The Japanese word Rei means respect and it is not a coincidence that it also means bow. Being respectful to others meant having high regard for the feelings of others by being polite and courteous. This emphasis on etiquette, trained their youth to compose themselves with fine manners and discretion. When confused about an unforeseen situation, they always choose the most respectful option. It allowed them to use this self imposed discipline to clearly distinguish the difference between rudeness and threats. This particular martial virtue is quite important in today’s world where temperance and civility certainly appear to be waning.
Japanese social mores requires that every member of that society take personal responsibility for understanding what constitutes correct and proper behavior at every level of social interaction. Sadly, in our society, proscribed behavior for most social interaction is confused at best. For instance, I teach my instructors proper phone etiquette. When was the last time someone you didn’t know called you and introduced themselves with a first and last name; clearly stated who or what they represent; explained the purpose of their call, and asked to speak to you with a Mr., Mrs., or Ms. in front of your last name?
Many of my youngsters are great kids but often start their training with an unacceptable level of social immaturity. It can take a little while, but they soon learn to greet the instructor when they arrive and say thank you and goodbye when they leave. Instead of using “yups and nopes” as if we are social equals, they learn to say yes/no sir or yes/no ma’am. They are introduced to a variety of social graces that to many westerners, may seem to be tedious and overdone. Many of my teenagers express disappointment in not getting the respect they think they deserve from their peers. I try to remind them that one has to first give respect to get it. It is strikingly odd, how many people who want respect from others, are the least capable of granting it themselves.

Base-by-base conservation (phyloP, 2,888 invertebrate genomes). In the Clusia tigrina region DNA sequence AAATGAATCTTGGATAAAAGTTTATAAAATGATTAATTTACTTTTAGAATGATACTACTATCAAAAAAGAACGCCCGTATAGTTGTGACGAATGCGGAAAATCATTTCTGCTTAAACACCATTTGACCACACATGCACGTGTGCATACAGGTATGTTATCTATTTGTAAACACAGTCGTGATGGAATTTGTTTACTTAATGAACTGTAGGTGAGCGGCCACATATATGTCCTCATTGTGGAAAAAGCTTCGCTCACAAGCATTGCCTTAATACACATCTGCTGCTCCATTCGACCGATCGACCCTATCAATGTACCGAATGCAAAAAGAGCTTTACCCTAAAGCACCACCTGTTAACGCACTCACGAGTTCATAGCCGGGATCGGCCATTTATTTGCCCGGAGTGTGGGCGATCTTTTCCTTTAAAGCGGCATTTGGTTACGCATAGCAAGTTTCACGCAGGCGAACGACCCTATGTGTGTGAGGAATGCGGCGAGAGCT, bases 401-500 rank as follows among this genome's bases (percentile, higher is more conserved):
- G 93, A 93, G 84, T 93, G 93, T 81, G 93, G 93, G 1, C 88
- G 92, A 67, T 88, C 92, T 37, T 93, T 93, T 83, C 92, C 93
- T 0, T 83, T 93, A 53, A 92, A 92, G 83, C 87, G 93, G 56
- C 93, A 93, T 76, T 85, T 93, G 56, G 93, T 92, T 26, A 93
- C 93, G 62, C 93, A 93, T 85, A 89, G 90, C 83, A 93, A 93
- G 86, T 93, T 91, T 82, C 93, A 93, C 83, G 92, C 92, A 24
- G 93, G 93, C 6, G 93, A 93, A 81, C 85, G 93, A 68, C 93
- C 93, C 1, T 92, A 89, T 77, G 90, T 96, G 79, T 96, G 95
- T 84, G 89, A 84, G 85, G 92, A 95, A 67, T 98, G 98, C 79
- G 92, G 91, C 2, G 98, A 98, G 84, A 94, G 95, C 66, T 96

Mr. Weber is the chief instructor at the Aikido Academy of Self-Defense located at 16134 North Oracle Road, in Catalina. He has more than 40 years of experience in the Martial Arts and has achieved skills in a variety of disciplines. He also teaches Tai-Chi with classes on Wednesday from 11 a.m. to noon and Saturday from 9 to 10 a.m.
Please call (520) 825-8500 for information regarding these and other programs. If you wish, check out the website at www.AikidoAcademyOfArizona.com.